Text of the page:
“It takes a while to get used to.” – Clarisse, on many things the characters face in this show.
The first thing I thought about the show after the first episode was that Yune was a pretty brave person. The main character of Croisée in a Foreign Labyrinth, her story begins in Paris, France in the 19th century after what seems to be tagging along with a French traveller, Oscar Claudel, in his journey from Japan in order to help out at his grandson’s ironwork shop. Why this happens, how it happens, and what Yune aimed to do weren’t being listed, and barely glossed over during the course of the show (other than Yune’s helping out seemed to be more like being a maid than anything else), because that apparently is not the point. Rather, our goal is to see Yune, and Oscar’s grandson Claude, try to start to make sense of different cultures (Yune’s Nagasaki heritage vs Claude’s middle-class upbringing in a turn of the century France) as she does what apparently amounts to a homestay at that point in time. One of the things that was endearing to me about her was her willingness to go full throttle with trying to understand a new culture and a new country. Things noticed include initially finding out how much she prepared for this trip in the first episode language-wise, or her struggles later on in trying to become tolerant of some idiosyncratic food (lol cheese) to help prepare meals for her housemates better. As someone who’s fairly hesitant to abruptly change things, as well as someone only having been outside of his country once years before with family in tow, Yune’s courage was impressive.
And adorable. Her courage was adorable.
Continue reading ‘Anime Secret Santa 2013: Croisée in a Foreign Labyrinth’
tl;dr: You can find in a work what you go looking for. When I wrote off Horizon on the middle of nowhere as fanservice fluff, friends suggested that there was more there. I went looking, and was surprised at what I found.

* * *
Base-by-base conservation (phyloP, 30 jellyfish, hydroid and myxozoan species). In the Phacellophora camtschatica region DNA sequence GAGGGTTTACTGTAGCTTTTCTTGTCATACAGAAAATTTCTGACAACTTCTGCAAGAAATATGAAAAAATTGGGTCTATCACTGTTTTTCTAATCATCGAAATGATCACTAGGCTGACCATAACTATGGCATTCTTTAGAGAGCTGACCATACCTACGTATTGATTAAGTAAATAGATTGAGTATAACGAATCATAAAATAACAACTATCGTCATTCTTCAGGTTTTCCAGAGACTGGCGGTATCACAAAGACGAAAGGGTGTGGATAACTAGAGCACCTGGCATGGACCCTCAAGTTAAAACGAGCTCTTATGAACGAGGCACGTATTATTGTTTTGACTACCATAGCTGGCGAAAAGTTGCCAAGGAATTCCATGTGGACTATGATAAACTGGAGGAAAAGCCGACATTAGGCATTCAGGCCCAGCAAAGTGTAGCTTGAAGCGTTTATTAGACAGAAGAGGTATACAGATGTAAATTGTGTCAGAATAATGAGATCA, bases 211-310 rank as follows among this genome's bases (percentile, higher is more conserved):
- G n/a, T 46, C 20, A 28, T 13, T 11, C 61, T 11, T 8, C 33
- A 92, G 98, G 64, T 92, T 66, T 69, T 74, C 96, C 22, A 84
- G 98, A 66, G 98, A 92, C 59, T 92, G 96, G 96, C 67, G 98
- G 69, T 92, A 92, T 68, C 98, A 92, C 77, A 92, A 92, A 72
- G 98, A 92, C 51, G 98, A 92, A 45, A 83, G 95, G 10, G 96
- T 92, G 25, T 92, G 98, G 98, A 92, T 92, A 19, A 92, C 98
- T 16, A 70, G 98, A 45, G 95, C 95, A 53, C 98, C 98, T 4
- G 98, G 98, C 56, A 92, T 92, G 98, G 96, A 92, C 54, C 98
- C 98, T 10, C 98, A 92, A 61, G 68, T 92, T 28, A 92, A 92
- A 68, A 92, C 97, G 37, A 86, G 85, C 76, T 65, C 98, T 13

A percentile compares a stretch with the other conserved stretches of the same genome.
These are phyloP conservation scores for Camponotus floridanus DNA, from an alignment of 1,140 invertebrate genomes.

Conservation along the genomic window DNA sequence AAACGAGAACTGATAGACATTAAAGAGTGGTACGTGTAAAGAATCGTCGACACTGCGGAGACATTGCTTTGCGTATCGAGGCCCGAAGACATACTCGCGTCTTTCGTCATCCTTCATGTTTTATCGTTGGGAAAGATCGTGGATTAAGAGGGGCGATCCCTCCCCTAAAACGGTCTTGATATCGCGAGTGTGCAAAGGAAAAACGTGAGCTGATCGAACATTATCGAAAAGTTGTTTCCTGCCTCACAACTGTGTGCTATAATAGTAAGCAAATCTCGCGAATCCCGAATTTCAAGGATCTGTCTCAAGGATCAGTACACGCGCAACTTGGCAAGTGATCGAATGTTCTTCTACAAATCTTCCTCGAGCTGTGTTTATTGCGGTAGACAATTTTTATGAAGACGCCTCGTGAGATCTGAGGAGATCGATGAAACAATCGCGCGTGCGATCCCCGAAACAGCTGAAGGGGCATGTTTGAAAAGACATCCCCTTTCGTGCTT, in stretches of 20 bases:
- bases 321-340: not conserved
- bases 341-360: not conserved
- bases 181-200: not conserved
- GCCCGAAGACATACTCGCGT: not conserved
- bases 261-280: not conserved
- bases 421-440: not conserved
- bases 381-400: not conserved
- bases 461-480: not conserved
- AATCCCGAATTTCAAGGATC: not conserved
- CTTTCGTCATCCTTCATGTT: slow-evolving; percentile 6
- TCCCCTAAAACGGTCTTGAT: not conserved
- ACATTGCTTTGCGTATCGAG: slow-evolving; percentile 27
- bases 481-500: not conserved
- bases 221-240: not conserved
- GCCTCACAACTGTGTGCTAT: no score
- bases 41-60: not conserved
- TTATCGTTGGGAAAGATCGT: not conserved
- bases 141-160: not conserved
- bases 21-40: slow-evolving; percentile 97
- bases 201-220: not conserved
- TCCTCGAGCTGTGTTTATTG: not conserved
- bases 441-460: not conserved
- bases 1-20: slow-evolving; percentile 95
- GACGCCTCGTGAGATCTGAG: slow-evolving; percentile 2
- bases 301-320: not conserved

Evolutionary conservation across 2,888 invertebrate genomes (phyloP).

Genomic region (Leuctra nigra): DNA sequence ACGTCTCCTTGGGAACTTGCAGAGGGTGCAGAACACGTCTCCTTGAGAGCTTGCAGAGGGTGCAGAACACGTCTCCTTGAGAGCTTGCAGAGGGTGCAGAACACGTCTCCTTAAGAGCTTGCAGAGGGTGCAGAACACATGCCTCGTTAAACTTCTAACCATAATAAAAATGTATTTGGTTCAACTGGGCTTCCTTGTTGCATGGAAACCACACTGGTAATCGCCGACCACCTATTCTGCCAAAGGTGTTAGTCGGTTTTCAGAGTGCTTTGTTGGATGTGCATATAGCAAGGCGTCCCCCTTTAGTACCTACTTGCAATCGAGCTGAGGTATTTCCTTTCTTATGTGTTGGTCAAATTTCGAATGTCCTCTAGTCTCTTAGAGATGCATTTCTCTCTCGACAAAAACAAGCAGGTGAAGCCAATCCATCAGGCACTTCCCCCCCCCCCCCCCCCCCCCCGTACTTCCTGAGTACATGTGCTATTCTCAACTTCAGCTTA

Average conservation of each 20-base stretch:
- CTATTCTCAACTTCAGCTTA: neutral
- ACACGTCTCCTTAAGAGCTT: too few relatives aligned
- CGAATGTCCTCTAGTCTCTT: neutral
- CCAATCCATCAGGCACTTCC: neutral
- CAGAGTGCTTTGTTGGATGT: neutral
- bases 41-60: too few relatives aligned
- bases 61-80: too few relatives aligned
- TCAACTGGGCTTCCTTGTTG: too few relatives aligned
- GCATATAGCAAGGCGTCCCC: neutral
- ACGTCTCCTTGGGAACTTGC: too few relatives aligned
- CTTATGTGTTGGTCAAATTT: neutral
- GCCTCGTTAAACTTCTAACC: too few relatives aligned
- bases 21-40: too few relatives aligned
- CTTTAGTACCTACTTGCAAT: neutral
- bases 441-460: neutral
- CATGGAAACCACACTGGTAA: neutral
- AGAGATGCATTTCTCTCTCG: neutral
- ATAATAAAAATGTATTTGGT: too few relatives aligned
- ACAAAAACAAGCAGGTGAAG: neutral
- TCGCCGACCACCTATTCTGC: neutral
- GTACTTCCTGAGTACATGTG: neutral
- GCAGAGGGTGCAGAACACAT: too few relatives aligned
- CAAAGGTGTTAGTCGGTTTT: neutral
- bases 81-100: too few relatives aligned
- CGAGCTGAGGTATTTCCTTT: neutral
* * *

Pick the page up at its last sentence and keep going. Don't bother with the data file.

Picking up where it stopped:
If you’ve found your way to this blog backwater, you’ve probably seen the Blinded by the Tits project*. When I first looked at Horizon on the middle of nowhere, I made the same mistake as the titterers — I assumed that with its character designs, the series was putting its sole asset up front, that there was no substance behind those designs. Like the titterers, I didn’t even bother with a single episode of the series.
Friends, whose taste I trust, told me the series was better than that. So I set aside my prejudices and took a look at it. This led to Horizon becoming one of my favorite series of the past few years. I’ve found subtlety and creativity in the series that I think rivals shows like Kaiba, Tatami Galaxy, and Mawaru Penguindrum.
Continue reading ‘Horizon on the edge of endurance’
Given the amount of coverage this blog has had with this show, this won’t be the last you’ll hear from us for sure. Spoilers obviously abound here. Continue reading ‘Madoka Magica and the Weight(lessness?) of Expectations’